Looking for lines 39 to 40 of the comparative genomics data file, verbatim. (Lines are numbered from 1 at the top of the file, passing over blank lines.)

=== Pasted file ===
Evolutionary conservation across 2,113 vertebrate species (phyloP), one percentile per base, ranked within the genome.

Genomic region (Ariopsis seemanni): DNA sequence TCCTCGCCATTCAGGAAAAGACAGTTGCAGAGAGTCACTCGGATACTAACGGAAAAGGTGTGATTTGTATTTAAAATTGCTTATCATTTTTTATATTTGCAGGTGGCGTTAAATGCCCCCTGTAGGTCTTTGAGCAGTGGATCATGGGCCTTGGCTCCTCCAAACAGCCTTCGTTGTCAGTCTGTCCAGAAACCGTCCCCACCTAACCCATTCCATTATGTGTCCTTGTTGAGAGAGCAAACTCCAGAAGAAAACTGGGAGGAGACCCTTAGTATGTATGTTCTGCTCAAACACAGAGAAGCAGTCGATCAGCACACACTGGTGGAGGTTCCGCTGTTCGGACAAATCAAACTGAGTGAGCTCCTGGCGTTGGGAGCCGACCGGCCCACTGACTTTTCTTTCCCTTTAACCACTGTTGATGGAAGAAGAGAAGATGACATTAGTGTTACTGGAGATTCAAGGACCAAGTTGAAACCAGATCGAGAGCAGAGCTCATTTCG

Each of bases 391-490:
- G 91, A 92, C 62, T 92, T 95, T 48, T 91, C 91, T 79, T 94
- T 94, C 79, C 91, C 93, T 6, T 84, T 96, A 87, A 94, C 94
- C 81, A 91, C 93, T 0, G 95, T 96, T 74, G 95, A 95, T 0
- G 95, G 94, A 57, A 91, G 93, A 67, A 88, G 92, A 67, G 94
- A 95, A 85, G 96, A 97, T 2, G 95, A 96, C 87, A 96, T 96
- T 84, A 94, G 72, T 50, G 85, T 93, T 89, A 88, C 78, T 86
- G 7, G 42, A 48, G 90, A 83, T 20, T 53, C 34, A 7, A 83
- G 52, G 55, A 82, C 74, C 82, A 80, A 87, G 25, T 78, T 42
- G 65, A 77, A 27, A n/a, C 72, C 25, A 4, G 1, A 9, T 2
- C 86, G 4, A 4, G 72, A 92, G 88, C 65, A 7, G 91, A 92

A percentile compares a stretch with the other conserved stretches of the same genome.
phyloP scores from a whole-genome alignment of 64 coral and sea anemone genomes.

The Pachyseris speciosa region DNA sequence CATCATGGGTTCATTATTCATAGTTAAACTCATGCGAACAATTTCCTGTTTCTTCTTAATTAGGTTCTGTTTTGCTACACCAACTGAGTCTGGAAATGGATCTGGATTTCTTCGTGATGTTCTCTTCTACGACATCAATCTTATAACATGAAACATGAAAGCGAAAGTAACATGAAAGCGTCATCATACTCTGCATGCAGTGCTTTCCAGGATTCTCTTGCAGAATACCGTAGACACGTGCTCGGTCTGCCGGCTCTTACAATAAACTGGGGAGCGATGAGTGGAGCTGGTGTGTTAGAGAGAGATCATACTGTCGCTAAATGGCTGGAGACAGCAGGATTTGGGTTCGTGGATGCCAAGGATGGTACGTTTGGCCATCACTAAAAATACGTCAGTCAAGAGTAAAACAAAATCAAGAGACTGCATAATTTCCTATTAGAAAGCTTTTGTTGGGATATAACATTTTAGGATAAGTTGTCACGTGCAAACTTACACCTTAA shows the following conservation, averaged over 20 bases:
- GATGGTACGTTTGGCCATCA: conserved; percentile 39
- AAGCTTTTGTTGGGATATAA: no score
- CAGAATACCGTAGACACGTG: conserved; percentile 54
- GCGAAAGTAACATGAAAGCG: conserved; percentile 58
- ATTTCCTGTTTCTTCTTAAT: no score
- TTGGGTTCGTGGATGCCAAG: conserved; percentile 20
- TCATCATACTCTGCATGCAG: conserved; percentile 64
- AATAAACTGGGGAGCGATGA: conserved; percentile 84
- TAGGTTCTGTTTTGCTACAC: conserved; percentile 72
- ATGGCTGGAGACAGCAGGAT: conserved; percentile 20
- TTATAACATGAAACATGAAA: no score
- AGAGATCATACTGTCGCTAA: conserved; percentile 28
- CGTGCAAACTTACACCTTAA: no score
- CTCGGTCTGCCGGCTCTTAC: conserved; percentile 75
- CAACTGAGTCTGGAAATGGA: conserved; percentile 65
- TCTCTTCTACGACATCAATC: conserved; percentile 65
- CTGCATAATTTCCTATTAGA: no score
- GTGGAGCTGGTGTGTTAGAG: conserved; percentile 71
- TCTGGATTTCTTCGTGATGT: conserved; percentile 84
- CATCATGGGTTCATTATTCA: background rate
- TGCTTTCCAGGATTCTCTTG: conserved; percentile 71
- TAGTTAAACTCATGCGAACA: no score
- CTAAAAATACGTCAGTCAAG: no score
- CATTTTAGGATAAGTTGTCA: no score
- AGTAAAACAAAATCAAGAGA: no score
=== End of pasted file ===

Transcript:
- CTAAAAATACGTCAGTCAAG: no score
- CATTTTAGGATAAGTTGTCA: no score